Only nine months ago, when he addressed an estimated 200,000 people in Germany, Barack Obama was heralded as “president of the world.”
But now that he’s president of the United States, the world doesn’t appear to be following up on its endorsement.
From France to Poland, from the Czech Republic to China, many nations are rebuffing the president and offering little wiggle room for him to negotiate economic and security policies.
Obama faces his first major international test next week when the world’s largest economies meet at the G20 summit in London.
“I think as the president heads to Europe, he faces a huge public relations disaster,” said Nile Gardiner, director of the conservative Heritage Foundation’s Margaret Thatcher Center for Freedom.
“Europe is increasingly turning against his massive spending plans, which most European leaders see as a destructive way to move forward for the global economy and will only add to a massive American debt burden,” Gardiner told FOXNews.com.
“At the same time, there is a growing impression across Europe that the Obama administration is inept and inefficient and increasingly poorly managed.”
Last summer in Europe: the people were at his feet. Now?
A top European Union politician on Wednesday slammed Obama’s plans for the U.S. to spend its way out of recession as “a way to hell.”
Czech Prime Minister Mirek Topolanek, who lost a confidence vote in his own parliament this week and whose country currently holds the EU presidency, told the European Parliament that Obama’s massive stimulus package and banking bailout “will undermine the stability of the global financial market.”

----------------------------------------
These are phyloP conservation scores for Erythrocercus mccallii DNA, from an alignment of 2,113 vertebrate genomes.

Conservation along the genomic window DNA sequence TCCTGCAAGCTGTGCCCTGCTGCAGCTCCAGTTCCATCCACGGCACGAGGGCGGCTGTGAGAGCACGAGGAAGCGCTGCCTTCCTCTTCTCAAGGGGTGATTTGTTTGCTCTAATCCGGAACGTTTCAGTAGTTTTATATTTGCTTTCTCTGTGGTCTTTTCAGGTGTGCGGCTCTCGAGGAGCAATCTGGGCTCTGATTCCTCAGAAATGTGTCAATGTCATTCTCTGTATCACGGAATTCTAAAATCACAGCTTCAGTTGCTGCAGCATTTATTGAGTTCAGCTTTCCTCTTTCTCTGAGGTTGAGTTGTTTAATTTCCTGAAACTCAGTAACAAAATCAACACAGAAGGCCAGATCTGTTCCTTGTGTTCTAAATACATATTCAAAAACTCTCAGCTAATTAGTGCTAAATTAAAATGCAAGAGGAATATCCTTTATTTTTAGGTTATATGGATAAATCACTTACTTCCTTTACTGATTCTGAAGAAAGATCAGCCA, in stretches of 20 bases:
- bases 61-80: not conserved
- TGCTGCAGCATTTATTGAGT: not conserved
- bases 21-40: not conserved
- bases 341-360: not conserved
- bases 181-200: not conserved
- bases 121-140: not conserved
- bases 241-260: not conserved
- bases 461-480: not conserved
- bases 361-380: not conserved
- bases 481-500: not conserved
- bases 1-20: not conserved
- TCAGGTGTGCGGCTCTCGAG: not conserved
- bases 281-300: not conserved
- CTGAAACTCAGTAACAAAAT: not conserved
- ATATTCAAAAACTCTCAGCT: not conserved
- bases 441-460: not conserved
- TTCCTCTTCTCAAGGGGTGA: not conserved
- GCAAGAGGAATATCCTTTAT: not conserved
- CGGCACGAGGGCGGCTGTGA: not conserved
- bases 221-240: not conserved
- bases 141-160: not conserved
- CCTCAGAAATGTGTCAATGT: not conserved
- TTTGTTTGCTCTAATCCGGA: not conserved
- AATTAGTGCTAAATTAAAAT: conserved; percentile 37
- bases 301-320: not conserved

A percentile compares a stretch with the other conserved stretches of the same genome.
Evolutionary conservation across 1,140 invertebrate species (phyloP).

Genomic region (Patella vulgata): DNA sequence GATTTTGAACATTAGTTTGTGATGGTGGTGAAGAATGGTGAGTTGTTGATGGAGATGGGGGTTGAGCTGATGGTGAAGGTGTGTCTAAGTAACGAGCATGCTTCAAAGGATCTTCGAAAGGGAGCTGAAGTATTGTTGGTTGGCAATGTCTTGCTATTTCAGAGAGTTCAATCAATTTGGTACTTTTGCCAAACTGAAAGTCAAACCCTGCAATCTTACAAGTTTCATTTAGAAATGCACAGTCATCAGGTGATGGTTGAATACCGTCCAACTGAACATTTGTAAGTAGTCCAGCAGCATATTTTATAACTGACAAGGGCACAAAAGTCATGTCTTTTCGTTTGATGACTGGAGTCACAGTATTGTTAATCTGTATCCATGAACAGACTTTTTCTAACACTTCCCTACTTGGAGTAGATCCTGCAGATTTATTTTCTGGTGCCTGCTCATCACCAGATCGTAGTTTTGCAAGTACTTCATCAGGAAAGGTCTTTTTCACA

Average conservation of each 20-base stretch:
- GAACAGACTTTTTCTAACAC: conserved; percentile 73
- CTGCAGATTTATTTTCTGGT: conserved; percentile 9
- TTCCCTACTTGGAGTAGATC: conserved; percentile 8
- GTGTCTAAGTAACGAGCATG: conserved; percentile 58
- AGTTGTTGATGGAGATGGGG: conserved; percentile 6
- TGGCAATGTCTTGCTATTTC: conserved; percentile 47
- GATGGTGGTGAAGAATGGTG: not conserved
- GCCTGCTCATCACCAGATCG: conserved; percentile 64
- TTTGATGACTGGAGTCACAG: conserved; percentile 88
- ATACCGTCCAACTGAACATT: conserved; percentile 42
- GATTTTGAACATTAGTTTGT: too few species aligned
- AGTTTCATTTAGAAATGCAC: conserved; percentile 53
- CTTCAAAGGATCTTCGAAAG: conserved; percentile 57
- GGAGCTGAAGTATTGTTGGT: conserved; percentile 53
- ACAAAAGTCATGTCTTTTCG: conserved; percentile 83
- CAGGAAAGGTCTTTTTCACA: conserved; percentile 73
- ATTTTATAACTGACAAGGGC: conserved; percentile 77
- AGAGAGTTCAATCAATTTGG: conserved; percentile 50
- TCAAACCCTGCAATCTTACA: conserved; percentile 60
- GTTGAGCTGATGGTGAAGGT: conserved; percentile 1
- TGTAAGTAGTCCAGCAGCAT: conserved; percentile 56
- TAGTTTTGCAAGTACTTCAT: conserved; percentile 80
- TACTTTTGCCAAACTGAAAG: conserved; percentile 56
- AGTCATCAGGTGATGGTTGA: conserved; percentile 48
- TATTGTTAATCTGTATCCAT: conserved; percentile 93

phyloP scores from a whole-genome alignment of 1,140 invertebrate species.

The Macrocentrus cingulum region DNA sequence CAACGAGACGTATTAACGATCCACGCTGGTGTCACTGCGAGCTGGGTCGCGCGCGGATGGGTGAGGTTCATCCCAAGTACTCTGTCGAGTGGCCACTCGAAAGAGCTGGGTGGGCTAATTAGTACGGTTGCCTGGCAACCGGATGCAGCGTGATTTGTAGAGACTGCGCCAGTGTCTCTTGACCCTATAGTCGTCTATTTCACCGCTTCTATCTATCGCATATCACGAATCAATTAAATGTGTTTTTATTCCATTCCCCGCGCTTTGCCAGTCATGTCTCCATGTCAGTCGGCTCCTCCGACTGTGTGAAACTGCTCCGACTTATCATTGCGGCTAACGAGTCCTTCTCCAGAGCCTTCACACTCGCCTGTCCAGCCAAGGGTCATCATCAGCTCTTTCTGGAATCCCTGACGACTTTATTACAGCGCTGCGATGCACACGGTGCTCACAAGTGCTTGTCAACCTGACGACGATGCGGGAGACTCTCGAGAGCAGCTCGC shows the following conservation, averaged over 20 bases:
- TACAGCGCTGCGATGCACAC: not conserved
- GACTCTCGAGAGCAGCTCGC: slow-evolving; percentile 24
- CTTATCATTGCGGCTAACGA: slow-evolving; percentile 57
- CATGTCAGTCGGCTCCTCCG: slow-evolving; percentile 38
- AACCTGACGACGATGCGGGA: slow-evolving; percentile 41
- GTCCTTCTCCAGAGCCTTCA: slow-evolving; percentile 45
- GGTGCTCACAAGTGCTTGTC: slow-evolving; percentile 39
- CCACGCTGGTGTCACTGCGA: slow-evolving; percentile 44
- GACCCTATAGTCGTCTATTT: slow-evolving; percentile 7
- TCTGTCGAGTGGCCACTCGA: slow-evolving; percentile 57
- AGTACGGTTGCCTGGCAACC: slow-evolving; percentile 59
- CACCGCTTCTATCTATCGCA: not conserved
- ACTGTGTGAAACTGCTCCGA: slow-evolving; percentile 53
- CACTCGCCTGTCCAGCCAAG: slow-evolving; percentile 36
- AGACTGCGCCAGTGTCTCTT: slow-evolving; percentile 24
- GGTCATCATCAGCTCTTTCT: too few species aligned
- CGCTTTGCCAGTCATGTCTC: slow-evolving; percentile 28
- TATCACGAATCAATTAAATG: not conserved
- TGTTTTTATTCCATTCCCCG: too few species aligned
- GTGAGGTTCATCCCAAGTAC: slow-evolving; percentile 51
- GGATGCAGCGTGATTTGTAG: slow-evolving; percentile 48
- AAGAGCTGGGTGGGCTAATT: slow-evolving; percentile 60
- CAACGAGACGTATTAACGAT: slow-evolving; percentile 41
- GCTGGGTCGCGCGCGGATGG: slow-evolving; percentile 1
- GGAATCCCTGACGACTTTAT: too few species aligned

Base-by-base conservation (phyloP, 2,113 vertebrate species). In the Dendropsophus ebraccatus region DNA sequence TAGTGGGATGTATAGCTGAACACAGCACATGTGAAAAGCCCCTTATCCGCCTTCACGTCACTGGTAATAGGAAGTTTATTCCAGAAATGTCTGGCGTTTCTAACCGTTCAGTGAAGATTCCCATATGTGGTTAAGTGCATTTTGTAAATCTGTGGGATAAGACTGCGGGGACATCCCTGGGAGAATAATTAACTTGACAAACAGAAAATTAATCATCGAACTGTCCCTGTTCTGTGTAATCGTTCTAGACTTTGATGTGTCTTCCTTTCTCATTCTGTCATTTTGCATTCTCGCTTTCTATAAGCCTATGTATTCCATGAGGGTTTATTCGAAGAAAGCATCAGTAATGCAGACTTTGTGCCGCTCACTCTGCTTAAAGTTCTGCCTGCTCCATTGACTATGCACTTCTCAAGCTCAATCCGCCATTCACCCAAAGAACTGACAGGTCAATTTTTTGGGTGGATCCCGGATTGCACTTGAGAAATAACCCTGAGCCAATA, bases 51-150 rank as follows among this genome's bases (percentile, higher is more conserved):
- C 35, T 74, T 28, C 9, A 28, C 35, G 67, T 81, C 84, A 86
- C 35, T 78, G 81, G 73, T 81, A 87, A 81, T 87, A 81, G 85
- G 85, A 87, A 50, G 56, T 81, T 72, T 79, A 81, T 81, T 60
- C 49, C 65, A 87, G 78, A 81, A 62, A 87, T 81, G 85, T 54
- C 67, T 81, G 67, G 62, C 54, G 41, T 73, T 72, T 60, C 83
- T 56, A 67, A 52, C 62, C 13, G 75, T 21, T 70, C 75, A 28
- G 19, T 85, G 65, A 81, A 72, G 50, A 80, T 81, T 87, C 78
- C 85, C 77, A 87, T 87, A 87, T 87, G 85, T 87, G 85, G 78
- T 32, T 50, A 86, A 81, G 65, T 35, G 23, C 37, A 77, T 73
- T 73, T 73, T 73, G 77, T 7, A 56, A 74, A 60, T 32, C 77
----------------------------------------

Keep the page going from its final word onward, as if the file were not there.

That followed concerns by Poland that the U.S., as a way to appease Russia, plans to bail out of a missile defense shield the Bush administration negotiated with Poland and the Czech Republic.
“Russian generals, and even the Russian president, still continues to threaten us with the deployment of medium-range missiles in our immediate vicinity,” Polish Foreign Minister Radoslaw Sikorski told Rep. Ellen Tauscher, D-Calif., in Brussels on Sunday. “So we signed with the previous administration. We patiently wait for the decision of the new administration and we hope we don’t regret our trust in the United States.”
Most European leaders favor tighter financial regulation, while the U.S. has been pushing for larger economic stimulus plans.
“We consider that in Europe we have already invested a lot for the recovery, and that the problem is not about spending more, but putting in place a system of regulation so that the economic and financial catastrophe that the world is seeing does not reproduce itself,” French President Nicolas Sarkozy told a news conference in Berlin last week with German Chancellor Angela Merkel, rebuffing U.S. calls to spend more.